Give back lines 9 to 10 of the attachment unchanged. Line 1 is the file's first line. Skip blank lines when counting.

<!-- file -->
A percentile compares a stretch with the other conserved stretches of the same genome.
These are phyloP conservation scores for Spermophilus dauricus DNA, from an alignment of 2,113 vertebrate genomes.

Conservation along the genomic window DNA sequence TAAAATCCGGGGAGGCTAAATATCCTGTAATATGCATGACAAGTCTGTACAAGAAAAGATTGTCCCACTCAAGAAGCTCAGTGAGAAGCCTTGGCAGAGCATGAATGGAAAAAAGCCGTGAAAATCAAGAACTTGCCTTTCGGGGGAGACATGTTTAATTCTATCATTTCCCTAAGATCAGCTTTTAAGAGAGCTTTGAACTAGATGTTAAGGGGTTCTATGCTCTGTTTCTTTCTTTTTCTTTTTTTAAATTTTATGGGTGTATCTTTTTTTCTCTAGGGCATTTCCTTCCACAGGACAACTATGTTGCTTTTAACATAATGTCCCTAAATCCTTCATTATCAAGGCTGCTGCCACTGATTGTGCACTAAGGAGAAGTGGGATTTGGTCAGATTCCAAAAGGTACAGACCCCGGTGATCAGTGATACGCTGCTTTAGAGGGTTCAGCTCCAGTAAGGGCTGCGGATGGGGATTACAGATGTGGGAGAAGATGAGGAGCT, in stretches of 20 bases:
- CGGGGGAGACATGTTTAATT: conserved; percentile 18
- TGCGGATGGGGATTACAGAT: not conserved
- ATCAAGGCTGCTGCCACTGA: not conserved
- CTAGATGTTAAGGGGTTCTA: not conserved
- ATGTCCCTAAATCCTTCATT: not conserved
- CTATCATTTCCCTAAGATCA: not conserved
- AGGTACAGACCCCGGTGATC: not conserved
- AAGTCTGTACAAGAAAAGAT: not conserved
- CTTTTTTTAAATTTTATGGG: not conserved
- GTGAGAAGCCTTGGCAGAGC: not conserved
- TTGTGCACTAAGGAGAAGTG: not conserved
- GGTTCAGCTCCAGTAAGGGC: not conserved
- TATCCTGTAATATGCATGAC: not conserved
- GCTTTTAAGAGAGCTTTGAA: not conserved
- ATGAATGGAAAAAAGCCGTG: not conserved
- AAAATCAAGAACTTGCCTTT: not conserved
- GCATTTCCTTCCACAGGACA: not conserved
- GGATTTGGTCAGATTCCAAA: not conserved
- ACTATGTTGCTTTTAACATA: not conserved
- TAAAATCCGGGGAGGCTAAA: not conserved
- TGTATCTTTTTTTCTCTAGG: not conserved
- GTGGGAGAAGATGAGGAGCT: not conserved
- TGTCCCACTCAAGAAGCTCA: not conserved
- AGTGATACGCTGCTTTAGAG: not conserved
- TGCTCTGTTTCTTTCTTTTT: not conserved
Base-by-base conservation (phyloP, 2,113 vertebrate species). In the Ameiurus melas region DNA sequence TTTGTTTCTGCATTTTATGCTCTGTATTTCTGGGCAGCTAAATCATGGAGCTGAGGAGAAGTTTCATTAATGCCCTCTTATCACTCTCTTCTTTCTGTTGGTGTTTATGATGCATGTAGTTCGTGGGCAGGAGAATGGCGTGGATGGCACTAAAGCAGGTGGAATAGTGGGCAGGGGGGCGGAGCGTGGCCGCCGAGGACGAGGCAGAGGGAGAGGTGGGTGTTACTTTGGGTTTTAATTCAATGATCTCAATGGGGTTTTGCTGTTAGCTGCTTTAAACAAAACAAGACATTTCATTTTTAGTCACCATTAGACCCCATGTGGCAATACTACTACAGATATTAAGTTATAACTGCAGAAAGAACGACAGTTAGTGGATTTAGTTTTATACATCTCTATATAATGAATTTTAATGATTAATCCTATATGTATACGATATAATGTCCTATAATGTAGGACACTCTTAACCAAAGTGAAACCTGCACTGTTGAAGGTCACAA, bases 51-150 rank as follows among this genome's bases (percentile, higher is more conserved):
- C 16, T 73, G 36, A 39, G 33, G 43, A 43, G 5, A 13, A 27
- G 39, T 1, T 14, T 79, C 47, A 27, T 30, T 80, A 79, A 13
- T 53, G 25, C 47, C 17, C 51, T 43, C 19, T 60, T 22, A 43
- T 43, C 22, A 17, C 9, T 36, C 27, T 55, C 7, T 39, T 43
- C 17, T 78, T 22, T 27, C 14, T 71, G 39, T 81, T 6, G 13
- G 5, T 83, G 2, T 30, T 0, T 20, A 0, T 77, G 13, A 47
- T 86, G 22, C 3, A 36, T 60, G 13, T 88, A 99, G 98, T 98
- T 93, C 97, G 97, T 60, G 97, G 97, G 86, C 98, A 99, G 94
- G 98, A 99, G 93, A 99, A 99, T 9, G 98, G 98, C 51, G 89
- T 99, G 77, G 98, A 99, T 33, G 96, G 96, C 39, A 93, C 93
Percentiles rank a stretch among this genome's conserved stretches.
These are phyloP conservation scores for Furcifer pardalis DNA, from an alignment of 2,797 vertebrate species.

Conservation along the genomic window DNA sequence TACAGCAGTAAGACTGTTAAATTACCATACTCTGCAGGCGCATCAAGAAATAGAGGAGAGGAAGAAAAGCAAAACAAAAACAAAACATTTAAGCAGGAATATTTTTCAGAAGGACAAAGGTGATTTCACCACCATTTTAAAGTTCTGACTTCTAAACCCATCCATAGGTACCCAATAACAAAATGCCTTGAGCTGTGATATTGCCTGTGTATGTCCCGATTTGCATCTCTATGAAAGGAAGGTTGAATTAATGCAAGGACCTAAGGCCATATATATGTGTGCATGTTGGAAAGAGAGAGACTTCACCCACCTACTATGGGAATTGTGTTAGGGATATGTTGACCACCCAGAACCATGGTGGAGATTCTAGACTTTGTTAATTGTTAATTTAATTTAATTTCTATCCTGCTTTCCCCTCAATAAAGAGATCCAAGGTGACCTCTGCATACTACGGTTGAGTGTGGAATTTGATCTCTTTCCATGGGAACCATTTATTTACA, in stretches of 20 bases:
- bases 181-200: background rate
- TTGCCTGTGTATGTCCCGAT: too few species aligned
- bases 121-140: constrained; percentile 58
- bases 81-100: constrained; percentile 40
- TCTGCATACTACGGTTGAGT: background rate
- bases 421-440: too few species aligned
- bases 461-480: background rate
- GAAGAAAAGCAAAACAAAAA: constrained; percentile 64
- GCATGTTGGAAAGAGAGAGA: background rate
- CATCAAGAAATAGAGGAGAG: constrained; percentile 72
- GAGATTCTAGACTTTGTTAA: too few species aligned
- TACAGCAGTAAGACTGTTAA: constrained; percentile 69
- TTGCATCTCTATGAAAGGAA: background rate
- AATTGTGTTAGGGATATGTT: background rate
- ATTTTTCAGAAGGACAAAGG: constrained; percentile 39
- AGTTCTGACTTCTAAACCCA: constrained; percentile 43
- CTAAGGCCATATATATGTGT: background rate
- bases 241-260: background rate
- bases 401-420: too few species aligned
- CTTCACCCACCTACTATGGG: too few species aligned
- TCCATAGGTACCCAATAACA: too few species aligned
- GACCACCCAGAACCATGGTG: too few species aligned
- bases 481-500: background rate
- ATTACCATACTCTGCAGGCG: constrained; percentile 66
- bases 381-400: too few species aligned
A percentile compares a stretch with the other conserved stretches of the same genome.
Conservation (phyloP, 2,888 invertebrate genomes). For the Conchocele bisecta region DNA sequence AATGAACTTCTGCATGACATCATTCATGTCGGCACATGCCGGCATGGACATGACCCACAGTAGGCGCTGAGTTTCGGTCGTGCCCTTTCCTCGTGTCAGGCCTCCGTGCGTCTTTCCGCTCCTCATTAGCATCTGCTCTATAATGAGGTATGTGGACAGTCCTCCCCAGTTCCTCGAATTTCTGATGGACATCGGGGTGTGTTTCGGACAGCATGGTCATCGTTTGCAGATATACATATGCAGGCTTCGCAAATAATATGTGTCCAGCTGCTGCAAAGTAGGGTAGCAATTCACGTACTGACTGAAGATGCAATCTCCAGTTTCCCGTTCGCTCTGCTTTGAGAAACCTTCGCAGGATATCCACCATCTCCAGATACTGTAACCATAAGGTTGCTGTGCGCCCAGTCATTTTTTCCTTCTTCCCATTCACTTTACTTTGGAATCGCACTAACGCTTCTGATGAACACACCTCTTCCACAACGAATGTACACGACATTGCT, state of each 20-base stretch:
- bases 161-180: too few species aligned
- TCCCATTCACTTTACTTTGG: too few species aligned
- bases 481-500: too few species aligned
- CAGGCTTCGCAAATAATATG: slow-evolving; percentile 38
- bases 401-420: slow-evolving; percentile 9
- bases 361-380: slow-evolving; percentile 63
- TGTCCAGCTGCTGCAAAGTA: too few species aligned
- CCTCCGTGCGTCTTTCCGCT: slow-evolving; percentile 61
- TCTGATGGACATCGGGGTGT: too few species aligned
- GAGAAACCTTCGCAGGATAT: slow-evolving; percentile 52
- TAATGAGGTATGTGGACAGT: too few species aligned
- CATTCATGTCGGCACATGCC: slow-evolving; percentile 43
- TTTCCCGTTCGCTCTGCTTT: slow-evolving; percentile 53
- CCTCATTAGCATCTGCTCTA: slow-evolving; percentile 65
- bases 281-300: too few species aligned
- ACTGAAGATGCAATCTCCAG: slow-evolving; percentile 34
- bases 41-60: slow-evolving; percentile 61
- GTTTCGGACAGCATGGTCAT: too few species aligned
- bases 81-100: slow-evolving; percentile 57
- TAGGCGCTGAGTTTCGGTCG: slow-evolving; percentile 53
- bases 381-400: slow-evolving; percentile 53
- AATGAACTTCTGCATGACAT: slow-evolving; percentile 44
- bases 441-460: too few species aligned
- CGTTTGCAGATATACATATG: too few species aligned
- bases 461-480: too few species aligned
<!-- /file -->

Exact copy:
- CTATCATTTCCCTAAGATCA: not conserved
- AGGTACAGACCCCGGTGATC: not conserved